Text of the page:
Why, I beg you, can teams not follow directions this season?  If someone tells you to go to a restaurant for your next clue, do you decide to head to a basketball court instead?  No, not if you have a half a brain and want to win.  If you have a half a brain and want to win, you go to the restaurant and count yourself lucky that you saw in advance a location that you might have to head to later.   Kelly and Christy just opted to hop out at the basketball court, start shooting some hoops, and only then decided that they actually ought to follow the instructions.  What was going through their mind? 

I know that I shouldn't get so vexed about these things, that I should just accept the world the way it is and right off the foolishness as reality show nonsense, but it's really hard to do that.  Plus, it truly distressed me that Kelly and Christy were able to be so dumb and still not get eliminated.  I have my fingers crossed though, and I'm hopeful they'll go down next week.

Friday, October 24, 2008

SNL Brings the Political Funny

The world is a truly fascinating place. We all come from different walks of life, have different points of view, see the world very differently, but we can all agree to sit down in front of the nice warm glow of the television and let it shower us with tokens of affection.

Okay, I call them "tokens of affection," you might call it "the same old pap that we've seen before hundreds of times." Well, maybe you're right. Maybe you have seen these shows hundreds of times. Maybe little that airs on television is genuinely new or different, but something doesn't always have to be wholly new to wonderfully good.

Take a gander at last night's Saturday Night Live primetime special. The night started off with Will Ferrell returning to do his George Bush. The plot of the sketch dealt with Bush wanting to endorse McCain and Palin (Tina Fey again). McCain, obviously, recognized how poisonous such an endorsement was, but Palin was all for it. Oh heck, why am I telling you all about it, just check it out for yourself.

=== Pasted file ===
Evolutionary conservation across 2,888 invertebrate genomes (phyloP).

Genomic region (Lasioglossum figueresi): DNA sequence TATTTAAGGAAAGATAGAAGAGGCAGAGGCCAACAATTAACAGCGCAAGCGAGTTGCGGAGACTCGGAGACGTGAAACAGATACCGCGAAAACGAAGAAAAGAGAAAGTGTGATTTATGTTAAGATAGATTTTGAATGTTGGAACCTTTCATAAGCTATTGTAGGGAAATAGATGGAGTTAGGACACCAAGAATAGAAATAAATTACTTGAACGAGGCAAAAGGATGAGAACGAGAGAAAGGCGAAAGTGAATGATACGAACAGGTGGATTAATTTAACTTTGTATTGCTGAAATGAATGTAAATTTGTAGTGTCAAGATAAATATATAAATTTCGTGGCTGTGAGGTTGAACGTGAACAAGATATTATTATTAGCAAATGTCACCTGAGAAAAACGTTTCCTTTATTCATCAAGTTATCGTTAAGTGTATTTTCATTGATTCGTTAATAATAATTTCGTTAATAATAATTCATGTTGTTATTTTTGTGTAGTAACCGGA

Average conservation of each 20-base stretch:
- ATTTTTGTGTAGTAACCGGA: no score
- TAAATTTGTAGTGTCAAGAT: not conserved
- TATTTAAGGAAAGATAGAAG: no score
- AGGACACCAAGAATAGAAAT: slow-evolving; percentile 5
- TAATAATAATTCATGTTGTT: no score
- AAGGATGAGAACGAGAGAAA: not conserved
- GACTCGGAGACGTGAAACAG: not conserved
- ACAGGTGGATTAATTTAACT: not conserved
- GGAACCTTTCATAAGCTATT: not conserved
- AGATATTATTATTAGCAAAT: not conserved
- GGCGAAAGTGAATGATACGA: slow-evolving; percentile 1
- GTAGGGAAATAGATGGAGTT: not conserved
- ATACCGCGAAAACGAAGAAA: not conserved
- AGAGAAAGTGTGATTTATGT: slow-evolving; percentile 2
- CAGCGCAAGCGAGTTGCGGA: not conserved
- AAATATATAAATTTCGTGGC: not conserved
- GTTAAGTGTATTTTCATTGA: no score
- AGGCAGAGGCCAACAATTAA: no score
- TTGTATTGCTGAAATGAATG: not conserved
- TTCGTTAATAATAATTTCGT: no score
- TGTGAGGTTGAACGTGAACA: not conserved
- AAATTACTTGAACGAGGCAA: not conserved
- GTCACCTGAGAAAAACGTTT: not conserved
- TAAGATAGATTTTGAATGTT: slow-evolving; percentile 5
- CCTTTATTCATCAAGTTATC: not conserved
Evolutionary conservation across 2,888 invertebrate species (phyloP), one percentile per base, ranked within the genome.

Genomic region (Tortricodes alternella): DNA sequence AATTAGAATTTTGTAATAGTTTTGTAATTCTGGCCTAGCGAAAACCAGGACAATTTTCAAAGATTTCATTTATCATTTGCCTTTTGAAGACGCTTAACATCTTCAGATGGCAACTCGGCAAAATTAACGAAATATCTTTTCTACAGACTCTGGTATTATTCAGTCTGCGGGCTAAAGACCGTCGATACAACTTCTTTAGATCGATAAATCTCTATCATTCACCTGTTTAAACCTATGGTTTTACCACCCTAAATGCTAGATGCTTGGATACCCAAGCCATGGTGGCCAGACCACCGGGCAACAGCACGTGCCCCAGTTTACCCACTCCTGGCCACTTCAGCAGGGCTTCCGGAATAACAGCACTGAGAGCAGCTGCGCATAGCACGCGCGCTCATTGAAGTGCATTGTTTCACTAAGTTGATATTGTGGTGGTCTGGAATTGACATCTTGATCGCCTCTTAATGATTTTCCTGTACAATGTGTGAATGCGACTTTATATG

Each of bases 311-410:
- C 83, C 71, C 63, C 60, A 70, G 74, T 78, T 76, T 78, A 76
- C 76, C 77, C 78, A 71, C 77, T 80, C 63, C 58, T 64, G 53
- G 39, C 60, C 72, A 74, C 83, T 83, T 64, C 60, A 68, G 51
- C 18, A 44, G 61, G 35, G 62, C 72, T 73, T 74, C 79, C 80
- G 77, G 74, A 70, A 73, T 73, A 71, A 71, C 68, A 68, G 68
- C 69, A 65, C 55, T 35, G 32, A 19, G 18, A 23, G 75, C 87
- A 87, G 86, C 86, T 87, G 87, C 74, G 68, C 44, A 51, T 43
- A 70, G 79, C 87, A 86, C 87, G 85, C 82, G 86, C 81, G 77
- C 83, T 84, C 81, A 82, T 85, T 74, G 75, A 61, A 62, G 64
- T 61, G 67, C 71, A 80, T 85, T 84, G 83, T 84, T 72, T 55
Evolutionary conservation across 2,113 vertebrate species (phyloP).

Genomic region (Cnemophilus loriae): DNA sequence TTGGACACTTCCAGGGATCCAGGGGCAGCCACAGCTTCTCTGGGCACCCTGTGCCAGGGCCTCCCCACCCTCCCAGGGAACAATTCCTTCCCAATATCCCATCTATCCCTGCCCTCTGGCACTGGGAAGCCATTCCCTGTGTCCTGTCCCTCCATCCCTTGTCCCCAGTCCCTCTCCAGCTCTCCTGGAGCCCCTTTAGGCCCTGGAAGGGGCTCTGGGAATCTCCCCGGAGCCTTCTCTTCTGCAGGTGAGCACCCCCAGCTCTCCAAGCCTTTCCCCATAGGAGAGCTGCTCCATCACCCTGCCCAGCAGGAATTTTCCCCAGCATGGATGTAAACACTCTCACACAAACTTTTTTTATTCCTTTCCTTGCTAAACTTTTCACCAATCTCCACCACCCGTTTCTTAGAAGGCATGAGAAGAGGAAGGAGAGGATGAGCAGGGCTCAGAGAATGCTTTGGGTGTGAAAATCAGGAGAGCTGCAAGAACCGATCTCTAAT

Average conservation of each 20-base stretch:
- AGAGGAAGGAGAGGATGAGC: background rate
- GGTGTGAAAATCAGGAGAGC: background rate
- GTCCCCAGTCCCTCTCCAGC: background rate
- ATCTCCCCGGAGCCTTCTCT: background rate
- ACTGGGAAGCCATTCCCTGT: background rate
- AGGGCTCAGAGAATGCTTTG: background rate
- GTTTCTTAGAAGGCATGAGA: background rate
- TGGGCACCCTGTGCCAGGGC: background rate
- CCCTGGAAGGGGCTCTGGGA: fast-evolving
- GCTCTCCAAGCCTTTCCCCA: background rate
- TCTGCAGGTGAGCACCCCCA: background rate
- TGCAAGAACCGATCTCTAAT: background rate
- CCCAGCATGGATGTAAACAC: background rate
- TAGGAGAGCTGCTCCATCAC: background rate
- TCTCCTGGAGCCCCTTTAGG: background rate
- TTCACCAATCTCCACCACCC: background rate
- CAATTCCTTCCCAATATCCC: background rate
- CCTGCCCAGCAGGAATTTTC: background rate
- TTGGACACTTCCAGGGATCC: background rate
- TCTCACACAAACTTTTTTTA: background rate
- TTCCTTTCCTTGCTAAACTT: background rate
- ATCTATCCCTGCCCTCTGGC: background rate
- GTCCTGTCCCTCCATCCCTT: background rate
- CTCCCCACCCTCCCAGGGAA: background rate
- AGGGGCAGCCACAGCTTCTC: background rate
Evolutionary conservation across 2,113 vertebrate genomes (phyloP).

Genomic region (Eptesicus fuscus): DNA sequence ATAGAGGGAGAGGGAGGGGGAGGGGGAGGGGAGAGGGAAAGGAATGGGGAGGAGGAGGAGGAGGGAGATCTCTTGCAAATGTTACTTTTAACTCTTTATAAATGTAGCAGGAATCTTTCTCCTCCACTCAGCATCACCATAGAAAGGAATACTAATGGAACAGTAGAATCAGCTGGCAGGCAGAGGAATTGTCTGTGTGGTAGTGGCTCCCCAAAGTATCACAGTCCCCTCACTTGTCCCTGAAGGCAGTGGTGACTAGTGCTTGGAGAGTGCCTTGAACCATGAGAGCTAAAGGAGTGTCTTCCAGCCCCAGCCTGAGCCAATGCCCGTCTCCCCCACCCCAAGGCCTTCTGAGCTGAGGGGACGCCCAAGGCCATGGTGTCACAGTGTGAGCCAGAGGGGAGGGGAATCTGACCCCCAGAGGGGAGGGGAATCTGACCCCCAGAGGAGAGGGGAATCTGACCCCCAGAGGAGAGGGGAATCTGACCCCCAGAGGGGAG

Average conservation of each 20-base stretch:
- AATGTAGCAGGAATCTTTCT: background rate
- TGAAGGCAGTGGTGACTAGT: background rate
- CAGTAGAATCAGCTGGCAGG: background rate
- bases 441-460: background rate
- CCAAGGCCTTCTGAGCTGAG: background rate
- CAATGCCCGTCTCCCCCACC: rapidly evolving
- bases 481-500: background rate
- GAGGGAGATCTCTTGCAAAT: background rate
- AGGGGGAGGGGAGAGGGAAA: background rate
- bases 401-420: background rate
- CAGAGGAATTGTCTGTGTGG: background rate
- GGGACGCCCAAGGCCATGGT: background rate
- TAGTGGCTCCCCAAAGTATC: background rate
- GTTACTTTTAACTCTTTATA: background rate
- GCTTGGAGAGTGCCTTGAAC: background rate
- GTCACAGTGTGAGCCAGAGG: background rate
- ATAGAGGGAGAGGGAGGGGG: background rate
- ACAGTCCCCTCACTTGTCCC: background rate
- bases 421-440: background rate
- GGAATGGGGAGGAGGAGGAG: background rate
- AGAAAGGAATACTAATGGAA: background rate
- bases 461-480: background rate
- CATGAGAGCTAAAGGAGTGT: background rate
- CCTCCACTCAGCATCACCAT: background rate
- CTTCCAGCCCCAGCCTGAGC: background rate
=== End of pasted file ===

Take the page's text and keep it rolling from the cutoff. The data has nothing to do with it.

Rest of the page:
See, did you watch that? That was funny. It wasn't new, it wasn't different, and Ferrell doesn't even do a particularly great Bush impersonation, but it was laugh out loud funny nonetheless.

I've always been a fan of SNL, ever since I first realized that the show existed (I think I was in 7th grade). I don't want to get into a new cast vs. old cast thing, that's not the point right now. The point is that SNL absolutely excels at political humor. They are there, they are on the spot, they are fast, and they are funny. Some of the impersonations are closer than others, but they almost always seem to capture the basic core of the persona. I can't imagine it's an easy task to find the right person to do the impersonation, especially with SNL's ever-changing cast, but somehow they make it work.

Am I a little biased about the show having worked in the building and having done menial tasks for the show? Maybe. But, my having been there also means that I've gotten a glimpse into what goes on to make it all work, and the amount of effort that people on the show put in is simply incredible, especially when you consider that with these primetime specials they're actually doing two hours of TV a week some weeks. That's a lot of comedy to write, a lot of sketches to rehearse, and a lot of impersonations to perfect.

I'm very excited for the upcoming election, I can't wait to see what happens. Yet, I'm going to be incredibly disappointed when it's finished, because it'll mean that SNL will be doing less political stuff for a while.

No matter the outcome of the election, that will truly be a disappointment.

Thursday, October 23, 2008

Knight Rider's Half-Naked, Car Chase, Explosion Attitude

Okay, yes I watch it every week, and no I'm never going to like it, so you can look forward to more of these columns, but my goodness, did you watch Knight Rider last night? I just don't understand the show. Well, that's not entirely true, I do understand -- it's entirely about half-naked people, car chases, and explosions. Any and all plot is issued purely in support of the achievement one of the above three goals.

Now, half-naked people, car chases, and explosions are (when kept to the fictional world) all good things. I'm not complaining about that, to do so would be foolish. As a child I commented that all the Beach Boys sang about was cars, girls, and surfing only to be told, "Well, what else is there?" Much the same can be said here -- what else is there? What would you rather see on TV?